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3 Artists Who Were Really Bad at Their Art

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By Clay Wirestone

Critics mocked. Audiences jeered. Yet these three artists still found fame.

1. The World’s Worst poet

Mary Evans/Ronald Grant/Everett Collection

Scotsman William McGonagall loved Shakespeare—so much so that when he got the chance to star in an 1858 production of Macbeth, he embraced the opportunity. As the title character, McGonagall attempted to write a new ending to the tragedy. He refused to die in the play’s climactic battle, sword fighting well past his cue, until he was finally too exhausted to continue.

But McGonagall’s turn in Macbeth was just a prelude to the bizarre performances to come. A handloom weaver by trade, McGonagall faced a midlife crisis when the Industrial Revolution began to threaten his livelihood. Then, in 1877, the 52-year-old had a revelation: He was meant to write verse. Despite a lack of talent, McGonagall started churning out poems. The next year, he wrote Queen Victoria and asked for her royal patronage. When Her Majesty politely declined by post, McGonagall took the response as proof of interest. He set out on foot to visit Victoria in Balmoral, Scotland, some 50 miles away. When he finally arrived, McGonagall was rebuffed by a castle guard. Still, the trip wasn’t a total failure; McGonagall managed to sell the guard a booklet of his poems before returning home.

Over the years, McGonagall worked the streets of Dundee and gained a reputation for his horrible poetry. As word spread, he was hired by local circuses to ply his trade for paying audiences. But the response was not kind—most crowds felt compelled to throw eggs and vegetables at the poet after hearing his verse. Things got so rowdy after performances in 1888 and 1889 that officials finally banned McGonagall’s act, reportedly for the poet’s own safety.

But McGonagall would have none of it. He responded in verse: “Fellow citizens of Bonnie Dundee / Are ye aware how the magistrates have treated me? / Nay, do not stare or make a fuss / When I tell ye they have boycotted me from appearing in Royal Circus.”

Despite the vast quantities of produce hurled in McGonagall’s direction, Scotland’s worst poet did gain a handful of ironic fans—especially college kids in Edinburgh. Friends sponsored the publication of a book, Poetic Gems, and several equally terrible collections followed. McGonagall died penniless, but he’s still in print today. Tributes turn up in unlikely places, too. Harry Potter author J.K. Rowling named the stern headmistress of Hogwarts Academy, Professor Minerva McGonagall, after the poet.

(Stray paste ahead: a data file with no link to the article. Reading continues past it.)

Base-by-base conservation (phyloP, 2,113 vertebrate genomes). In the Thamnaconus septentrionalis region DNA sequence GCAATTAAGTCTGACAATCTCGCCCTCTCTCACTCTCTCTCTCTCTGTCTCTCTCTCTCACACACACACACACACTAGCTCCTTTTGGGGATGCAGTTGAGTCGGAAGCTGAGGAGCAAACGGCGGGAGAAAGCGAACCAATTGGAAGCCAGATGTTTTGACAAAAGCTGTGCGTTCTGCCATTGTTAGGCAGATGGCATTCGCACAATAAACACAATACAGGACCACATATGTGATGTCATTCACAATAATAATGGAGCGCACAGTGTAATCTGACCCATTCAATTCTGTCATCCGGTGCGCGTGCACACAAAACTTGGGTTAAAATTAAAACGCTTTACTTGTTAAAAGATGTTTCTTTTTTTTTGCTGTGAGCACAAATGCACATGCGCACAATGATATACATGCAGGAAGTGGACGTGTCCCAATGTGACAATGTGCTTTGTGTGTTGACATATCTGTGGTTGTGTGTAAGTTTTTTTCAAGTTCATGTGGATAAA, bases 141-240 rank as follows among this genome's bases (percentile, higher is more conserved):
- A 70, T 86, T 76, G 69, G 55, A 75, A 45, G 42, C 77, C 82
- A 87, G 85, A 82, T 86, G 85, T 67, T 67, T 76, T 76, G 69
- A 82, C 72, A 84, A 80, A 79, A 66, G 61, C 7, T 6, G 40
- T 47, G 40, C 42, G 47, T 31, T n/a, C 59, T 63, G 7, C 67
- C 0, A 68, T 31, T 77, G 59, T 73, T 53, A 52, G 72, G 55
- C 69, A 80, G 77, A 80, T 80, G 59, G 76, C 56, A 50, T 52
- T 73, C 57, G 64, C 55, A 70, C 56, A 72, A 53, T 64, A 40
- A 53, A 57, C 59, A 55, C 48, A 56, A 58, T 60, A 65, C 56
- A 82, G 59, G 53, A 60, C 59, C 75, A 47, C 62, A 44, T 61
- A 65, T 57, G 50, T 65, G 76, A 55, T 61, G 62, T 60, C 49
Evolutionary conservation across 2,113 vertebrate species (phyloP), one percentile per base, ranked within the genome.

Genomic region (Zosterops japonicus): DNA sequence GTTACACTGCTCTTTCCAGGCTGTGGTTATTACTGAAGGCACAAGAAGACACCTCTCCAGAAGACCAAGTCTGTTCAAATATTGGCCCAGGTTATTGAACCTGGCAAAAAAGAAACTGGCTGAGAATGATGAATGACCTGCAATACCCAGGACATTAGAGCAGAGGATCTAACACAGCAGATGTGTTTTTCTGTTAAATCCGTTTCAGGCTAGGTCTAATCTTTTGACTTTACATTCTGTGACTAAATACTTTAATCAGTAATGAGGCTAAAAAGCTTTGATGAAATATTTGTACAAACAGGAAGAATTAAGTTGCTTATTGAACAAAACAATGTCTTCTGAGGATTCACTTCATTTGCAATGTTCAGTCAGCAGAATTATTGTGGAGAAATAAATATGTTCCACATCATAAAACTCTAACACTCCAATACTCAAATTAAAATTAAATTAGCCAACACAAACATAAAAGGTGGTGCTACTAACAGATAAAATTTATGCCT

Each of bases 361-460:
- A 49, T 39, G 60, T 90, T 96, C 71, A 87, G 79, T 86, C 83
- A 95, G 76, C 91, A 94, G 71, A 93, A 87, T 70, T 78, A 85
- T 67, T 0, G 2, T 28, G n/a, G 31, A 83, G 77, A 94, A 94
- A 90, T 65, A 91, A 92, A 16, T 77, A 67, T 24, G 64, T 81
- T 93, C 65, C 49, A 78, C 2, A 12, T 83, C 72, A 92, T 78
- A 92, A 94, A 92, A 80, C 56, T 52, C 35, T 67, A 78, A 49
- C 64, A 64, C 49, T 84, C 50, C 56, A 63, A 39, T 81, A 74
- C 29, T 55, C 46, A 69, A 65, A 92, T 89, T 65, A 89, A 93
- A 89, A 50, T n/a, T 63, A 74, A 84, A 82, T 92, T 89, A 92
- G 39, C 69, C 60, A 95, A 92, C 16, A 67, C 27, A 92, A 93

How bad is it? In The Joy of Bad Verse, Nicholas Parsons writes of McGonagall, “The experience is like that of being driven unsteadily down a meandering road in a rattling old banger, which finally turns abruptly into a brick wall.”

But judge for yourself. McGonagall’s most famous work, “The Tay Bridge Disaster,” begins:

“Beautiful Railway Bridge of the Silv’ry Tay! / Alas! I am very sorry to say / That ninety lives have been taken away / On the last Sabbath day of 1879, / Which will be remember’d for a very long time.”

An unpublished manuscript of McGonagall's poetry goes up for auction in May; it could sell for as much as £3000.

2. The World’s Worst sculptor


Moscow’s monstrous bronze statue of Peter the Great has long been a source of controversy. Created by Russian sculptor Zurab Tsereteli, the 315-foot-tall eyesore depicts an oversize Peter, improbably cloaked in Roman legionnaire garb, aboard a ship balanced on a tower-shaped wave. The statue is so deeply despised that activists once threatened to blow it up. According to some, the piece originally depicted Christopher Columbus, but the horrified United States government refused to accept it. The hideous work only found a home above the Moskva River thanks to Tsereteli’s connections—specifically, his friendship with Moscow’s former mayor.

The artist owes his career to his Rolodex. Born in Georgia, Tsereteli studied folk art and had a passion for giant, gaudy mosaics, but it was his work designing flashy resorts that got him noticed. After decorating the complex of Moscow hotels used for the 1980 Olympics, he was somehow named the People’s Artist of the USSR. But Tsereteli’s career didn’t truly heat up until after the fall of Communism, when he befriended Yuri Luzhkov, the mayor of Moscow. With the politician’s blessing, Tsereteli began to erect huge, tacky monuments throughout the city.

Outside of Moscow, however, he’s found less success. Tsereteli’s statues honoring Franklin Roosevelt, Honoré de Balzac, and the Colossus of Rhodes were all turned down by their intended recipients. His memorial to the victims of 9/11 was at first welcomed by Jersey City, N.J., until residents saw what he was planning: a 100-foot slab with a gash in the middle, adorned with a metallic teardrop. After the gift was declined by city officials, the memorial was erected in nearby Bayonne, N.J., where Bill Clinton—a friend of Tsereteli’s—spoke at the unveiling. Of course, no amount of celebrity could distract from the quality of the art. As one 9/11 survivor put it, the piece looked like “a cross between a scar and a female sexual organ.”


Such global disdain might shake the soul of a lesser man. But it hasn’t slowed down Tsereteli—he’s served as president of the Russian Academy of the Arts, runs his own gallery in the heart of Moscow, and just opened up the Zurab Tsereteli Museum of Modern Art in his hometown of Tbilisi, Georgia. As Russian writer Olga Kabanova told The Washington Post: “He’s become not a sculptor but rather some kind of natural phenomenon . . . we are in the state of a hostage who starts to like his captor.”

Of course, for his part, Tsereteli doesn’t think highly of his critics: “I try not to take any notice. I’m an artist. I know what I’m doing—and I will continue doing it.”

3. The World’s Worst soprano